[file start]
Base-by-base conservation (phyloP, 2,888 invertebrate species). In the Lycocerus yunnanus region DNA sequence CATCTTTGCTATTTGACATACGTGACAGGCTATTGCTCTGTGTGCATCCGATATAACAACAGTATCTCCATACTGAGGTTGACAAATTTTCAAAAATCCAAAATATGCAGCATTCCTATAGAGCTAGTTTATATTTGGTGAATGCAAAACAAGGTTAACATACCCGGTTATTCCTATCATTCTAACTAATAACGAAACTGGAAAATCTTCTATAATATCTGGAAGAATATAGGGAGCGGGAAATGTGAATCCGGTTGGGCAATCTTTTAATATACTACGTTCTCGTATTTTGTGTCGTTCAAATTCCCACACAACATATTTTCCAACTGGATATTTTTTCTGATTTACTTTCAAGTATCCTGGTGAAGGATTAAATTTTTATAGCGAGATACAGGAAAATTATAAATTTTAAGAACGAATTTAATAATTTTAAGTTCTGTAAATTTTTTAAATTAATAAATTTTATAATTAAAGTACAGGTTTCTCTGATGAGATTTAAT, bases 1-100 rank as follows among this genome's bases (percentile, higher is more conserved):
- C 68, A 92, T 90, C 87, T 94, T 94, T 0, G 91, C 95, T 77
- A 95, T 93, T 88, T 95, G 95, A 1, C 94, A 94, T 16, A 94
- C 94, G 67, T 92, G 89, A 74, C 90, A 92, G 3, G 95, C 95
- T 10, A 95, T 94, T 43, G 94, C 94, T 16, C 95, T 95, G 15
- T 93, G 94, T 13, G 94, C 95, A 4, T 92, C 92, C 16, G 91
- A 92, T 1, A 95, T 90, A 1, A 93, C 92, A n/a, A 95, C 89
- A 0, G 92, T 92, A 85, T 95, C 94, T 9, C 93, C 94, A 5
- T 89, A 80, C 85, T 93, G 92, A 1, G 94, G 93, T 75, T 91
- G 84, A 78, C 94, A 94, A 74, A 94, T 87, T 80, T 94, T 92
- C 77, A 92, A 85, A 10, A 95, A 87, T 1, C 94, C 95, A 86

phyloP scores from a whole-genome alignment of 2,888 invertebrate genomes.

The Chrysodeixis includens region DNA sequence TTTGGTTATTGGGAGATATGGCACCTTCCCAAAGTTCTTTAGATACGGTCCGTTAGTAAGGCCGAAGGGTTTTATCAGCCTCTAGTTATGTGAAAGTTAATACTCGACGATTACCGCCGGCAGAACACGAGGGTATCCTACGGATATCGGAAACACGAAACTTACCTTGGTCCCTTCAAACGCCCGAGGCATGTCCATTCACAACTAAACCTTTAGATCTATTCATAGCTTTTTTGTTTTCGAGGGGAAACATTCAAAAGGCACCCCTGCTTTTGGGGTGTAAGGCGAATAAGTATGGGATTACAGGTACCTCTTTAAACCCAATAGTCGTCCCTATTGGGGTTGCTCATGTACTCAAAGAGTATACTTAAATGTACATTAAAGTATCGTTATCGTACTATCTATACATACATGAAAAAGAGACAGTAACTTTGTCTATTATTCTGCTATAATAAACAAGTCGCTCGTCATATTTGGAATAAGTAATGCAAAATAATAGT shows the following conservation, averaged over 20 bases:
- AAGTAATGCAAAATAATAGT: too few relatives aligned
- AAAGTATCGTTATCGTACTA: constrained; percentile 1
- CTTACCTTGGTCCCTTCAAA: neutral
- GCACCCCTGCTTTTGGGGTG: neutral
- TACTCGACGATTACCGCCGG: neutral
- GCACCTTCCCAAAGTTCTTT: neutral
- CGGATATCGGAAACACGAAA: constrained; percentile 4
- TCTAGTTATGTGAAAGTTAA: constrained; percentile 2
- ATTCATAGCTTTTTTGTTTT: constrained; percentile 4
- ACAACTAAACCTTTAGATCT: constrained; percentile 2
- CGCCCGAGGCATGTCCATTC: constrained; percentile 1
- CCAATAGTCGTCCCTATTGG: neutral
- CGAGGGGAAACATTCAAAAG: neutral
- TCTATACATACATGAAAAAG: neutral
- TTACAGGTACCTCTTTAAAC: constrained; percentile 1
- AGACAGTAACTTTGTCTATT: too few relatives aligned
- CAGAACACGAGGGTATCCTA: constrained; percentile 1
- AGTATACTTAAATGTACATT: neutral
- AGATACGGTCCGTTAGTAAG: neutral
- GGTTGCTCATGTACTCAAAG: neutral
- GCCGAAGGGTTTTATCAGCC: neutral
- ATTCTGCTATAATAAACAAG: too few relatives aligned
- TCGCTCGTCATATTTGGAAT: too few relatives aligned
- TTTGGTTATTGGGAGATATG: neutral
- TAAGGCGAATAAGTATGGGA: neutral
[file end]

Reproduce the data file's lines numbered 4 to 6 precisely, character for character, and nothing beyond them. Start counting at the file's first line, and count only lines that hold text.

- C 94, G 67, T 92, G 89, A 74, C 90, A 92, G 3, G 95, C 95
- T 10, A 95, T 94, T 43, G 94, C 94, T 16, C 95, T 95, G 15
- T 93, G 94, T 13, G 94, C 95, A 4, T 92, C 92, C 16, G 91